At The Second City, we used to do this as a comic improvisation. You improvise a scene with your scene partner, then share your inner thoughts with the audience. It's hilarious.

  16. Ok, two things. No, three things. No, four things:

    vertigo has THE most ridiculous plot ever devised. And what did the Kim Novak character do when she received her payment for the initial impersonation -- spend it on eyebrow pencil? Still, I love it.

    Now Voyager is ever so much fun, but my favorite Davis movie is the first two thirds of Dark Victory. "...and I am accustomed to a great deal of exercise."

    And lastly, Laurie, you totally break me up. They wore masks? Masks? And is James Goldman related to William? Becuz Lion in Winter is my favorite play/screenplay evah.

  17. Ok, five things: Petrea, this play is sick and you can't make it better (word ver: Bliect). But I would really enjoy that improv.

  18. Okay, I believe you, the play is sick. I was just trying to give O'Neill a chance, but I never read it. You know how they ruin the original material when they make it into a movie. Happens all the time except Lord of the Rings.

  19. Here I am late at the party again. All the good sparring is over, and all I can say is that it's got Clark Gable and that's good enough for me.

  20. OK, one thing. There was a hysterical skit on SNL with Joe Montana in which he's this nerdy guy who he arrives home one evening to find his roomate on the sofa with a woman. All of the characters have a polite interchange, but after each, "Hi, Bob, how was your evening?" type comment is is their real thought like "I wish he'd hurry up and go to bed already." Only Joe's character always says just what he thinks, so his spoken line and his thinking line are always the same. It was just real funny. Sadly, it's not on YouTube.

  21. Karin, William Goldman is considered the grand poobah of screenwriting -- at in terms of anyone who went to film school from the late seventies to the late nineties. I have no idea if someone else has eclipsed him in reputation. He wrote Butch Cassidy and the Sundance Kid and a slew of other films including Princess Bride, Misery and Chaplin. There was a rumor that he was the one who actually wrote Good Will Hunting but he swore up and down he only advised Matt Damon and Ben Affleck. That script had a lot of his signature touches, but then again, most screenwriters under 40 have tried to write like him.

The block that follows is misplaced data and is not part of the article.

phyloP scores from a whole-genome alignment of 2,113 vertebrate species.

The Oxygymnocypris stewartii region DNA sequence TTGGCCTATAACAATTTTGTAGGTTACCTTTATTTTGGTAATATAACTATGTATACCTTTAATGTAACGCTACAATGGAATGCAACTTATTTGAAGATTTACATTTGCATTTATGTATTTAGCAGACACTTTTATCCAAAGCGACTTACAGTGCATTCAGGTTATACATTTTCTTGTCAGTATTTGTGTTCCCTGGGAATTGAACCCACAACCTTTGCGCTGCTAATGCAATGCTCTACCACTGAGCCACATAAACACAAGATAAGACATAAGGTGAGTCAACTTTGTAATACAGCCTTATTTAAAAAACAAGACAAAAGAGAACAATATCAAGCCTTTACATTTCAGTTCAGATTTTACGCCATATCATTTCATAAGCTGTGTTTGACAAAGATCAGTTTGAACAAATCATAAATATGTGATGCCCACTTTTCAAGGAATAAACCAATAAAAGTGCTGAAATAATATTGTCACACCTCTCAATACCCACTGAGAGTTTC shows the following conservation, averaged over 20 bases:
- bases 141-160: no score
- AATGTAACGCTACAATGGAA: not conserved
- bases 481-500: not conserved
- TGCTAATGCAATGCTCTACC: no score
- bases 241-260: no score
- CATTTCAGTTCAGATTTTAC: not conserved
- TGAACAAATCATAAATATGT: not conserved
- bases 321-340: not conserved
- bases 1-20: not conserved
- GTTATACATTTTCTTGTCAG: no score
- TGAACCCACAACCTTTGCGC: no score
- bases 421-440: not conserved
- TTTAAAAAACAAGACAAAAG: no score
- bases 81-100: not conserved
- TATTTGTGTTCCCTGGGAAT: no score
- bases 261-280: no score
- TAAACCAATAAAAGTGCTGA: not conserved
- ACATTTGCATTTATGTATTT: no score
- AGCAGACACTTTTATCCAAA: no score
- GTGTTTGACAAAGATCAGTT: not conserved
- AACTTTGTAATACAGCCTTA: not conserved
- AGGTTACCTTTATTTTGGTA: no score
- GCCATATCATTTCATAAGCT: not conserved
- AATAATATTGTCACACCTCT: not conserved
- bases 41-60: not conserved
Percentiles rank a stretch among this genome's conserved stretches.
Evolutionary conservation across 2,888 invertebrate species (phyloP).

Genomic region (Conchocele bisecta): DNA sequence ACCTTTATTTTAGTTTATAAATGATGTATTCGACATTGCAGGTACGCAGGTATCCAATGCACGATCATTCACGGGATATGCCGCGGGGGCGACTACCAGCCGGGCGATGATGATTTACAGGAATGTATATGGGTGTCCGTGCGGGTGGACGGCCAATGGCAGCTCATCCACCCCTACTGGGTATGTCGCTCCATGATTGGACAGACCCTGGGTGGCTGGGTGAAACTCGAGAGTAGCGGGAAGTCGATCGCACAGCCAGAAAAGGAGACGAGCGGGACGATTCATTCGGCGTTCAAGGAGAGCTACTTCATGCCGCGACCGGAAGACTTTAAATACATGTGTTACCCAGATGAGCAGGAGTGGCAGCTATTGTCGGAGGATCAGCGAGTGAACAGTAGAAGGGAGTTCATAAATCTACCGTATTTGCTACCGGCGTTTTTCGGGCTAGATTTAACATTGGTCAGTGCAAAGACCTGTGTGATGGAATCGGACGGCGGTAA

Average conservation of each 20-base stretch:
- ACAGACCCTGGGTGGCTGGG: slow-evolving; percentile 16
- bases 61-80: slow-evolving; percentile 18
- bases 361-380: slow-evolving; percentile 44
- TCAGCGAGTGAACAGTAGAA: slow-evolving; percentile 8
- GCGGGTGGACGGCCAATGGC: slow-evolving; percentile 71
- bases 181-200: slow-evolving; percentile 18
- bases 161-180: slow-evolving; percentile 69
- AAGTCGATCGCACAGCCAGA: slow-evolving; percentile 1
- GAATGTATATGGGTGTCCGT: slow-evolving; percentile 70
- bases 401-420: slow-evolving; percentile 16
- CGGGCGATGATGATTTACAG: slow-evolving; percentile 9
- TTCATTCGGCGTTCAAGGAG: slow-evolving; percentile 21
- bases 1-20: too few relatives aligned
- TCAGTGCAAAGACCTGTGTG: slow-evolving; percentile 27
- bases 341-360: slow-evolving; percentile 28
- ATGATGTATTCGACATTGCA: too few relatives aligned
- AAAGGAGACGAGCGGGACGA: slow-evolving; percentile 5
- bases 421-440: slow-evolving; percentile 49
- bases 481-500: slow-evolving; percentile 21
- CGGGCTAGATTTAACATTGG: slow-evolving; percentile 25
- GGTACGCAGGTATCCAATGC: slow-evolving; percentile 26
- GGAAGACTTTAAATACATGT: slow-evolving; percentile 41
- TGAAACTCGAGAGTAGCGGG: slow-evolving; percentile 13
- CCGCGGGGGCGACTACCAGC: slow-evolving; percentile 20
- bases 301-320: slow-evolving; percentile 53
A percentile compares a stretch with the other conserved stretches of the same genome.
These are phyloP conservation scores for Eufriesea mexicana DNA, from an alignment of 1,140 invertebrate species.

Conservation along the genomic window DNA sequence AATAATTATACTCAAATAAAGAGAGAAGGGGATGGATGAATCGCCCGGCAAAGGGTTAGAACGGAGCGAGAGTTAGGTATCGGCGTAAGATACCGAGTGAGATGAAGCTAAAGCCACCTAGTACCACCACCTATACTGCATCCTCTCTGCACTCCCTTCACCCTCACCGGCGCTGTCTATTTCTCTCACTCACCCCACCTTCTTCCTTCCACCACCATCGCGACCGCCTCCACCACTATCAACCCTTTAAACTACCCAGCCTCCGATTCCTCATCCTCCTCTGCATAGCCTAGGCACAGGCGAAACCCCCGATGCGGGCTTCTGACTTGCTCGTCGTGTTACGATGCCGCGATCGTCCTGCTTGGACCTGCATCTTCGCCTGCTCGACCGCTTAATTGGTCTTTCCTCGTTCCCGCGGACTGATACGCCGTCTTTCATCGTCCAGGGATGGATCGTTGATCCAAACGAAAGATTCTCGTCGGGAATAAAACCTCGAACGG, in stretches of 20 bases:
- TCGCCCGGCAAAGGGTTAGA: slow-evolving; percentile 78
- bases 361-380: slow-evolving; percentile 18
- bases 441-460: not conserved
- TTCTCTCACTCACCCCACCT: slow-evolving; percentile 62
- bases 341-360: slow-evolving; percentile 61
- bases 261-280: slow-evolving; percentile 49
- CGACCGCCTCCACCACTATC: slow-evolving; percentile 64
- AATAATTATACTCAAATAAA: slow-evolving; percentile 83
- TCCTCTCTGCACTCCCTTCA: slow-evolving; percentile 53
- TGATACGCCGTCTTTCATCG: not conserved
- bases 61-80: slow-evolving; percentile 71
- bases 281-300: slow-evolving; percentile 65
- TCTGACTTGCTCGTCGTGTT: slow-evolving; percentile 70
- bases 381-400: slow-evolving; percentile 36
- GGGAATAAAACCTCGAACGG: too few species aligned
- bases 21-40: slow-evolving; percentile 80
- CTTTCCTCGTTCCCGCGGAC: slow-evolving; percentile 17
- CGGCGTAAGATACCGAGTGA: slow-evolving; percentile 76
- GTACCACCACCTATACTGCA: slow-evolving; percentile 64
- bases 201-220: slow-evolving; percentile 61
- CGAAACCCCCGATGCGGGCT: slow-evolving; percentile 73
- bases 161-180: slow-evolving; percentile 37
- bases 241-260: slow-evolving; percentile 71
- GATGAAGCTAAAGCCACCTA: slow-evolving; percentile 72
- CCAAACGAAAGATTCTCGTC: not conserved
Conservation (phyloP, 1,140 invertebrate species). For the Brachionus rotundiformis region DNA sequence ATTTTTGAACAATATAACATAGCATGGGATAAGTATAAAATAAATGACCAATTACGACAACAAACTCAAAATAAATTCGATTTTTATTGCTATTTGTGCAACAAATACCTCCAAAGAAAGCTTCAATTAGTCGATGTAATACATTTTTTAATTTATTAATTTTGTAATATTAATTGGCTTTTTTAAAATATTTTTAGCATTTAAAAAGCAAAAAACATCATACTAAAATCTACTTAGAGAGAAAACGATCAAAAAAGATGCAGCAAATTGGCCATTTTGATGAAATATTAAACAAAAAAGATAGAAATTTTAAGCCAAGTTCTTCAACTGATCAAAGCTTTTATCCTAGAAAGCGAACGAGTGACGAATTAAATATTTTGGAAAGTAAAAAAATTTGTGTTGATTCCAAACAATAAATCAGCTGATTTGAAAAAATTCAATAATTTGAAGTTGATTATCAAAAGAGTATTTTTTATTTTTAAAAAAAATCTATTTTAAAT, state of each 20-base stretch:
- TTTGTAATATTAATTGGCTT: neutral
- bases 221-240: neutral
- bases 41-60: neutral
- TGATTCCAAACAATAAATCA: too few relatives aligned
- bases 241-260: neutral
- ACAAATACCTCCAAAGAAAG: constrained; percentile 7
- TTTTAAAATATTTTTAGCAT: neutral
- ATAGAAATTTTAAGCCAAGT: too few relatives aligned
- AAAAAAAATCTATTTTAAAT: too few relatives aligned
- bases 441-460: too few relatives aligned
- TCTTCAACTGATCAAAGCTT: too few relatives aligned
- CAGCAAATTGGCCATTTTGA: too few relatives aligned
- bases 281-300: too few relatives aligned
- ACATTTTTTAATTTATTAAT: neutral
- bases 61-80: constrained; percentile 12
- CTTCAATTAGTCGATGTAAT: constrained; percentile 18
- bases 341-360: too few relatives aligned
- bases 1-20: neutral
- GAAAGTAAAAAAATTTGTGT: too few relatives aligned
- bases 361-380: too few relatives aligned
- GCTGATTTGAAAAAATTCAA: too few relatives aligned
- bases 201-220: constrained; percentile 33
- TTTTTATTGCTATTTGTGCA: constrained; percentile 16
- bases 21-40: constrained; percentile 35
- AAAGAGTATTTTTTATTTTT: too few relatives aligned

More about him on IMDB

    Mister Earl, I wish I could see that SNL skit!

    I'm thinking of getting a mask and just doing asides with it in my normal life...


  22. OH, and yes, James Goldman is William Goldman's brother. I just found that out by looking him up.

  23. uhhhh, I was expecting boxers. (inner dialogue) where the hells the boxers?

  24. Oh, Vertigo...

    Spellbound was just on TMC. It's another riot: Ingrid Bergman as a psychiatrist, and Gary Coopere his amnesiac patient suspected of murder. There are hilarious dream sequences (I seem to remember that Salvador Dali was involved), and really really bad pop psychology.

  25. Marcus Welby is good...I liked watching that show. And The Family (guess that came later). And Father Knows Best reruns (everyday after school in 8th grade). And My Three Sons reruns.
    Was this supposed to be a "take-me-down-the-memory-lane" post?
    PS - I did post a photo of what should be MFK's 1st house in St. Helena. I really wanted to see what the new book author said she called The Last House - there was a bell nearby that a she wrote about a boy ringing. Maybe next time I'll have more that an hour to look around - but I was glad for that. I asked at 2 bookstores if they knew which was her house on Oak St. - they did not. Shame, shame.

  26. Yes, I wish someone would find the SNL skit and the coffee commercial.

    And Laurie, the mask idea is inspired. It's really hard to look insane these days, but that would do it.

    Vanda -- you mean, you didn't believe Ingrid Bergman as a psychiatrist? Why, she absolutely lost herself in the role. She was unrecognizable. As they all were back then.

    Tash, I'm going to email you about MFK.

  27. I was hoping for a Tracy/Hepburn movie. Sigh

  28. Mr. Earl, I don't know how long ago that SNL sketch was, but in the early days SNL was highly influenced by The Second City. Many cast members and writers were Second-City alumnae (Gilda Radner, John Belushi, Bill Murray, Dan Ackroyd, etc.) and even one of the acting coaches was also one of our directors. One summer, during their hiatus, Joe Piscopo (remember him?) and Eddie Murphy came and took improv workshops with us, and it wasn't unusual for SNL stars to visit and perform with the mainstage company.

    Unfortunately, I was with the touring company and often missed those big nights...

  29. Hi Altadena Hiker,
    Thanks for your visiting on my blog and nice comment. I wish I took these amazing photos... but the photographer is Nick Dawe and his site is this:
    And I also think that he must be very charming!

    I like so much old movies!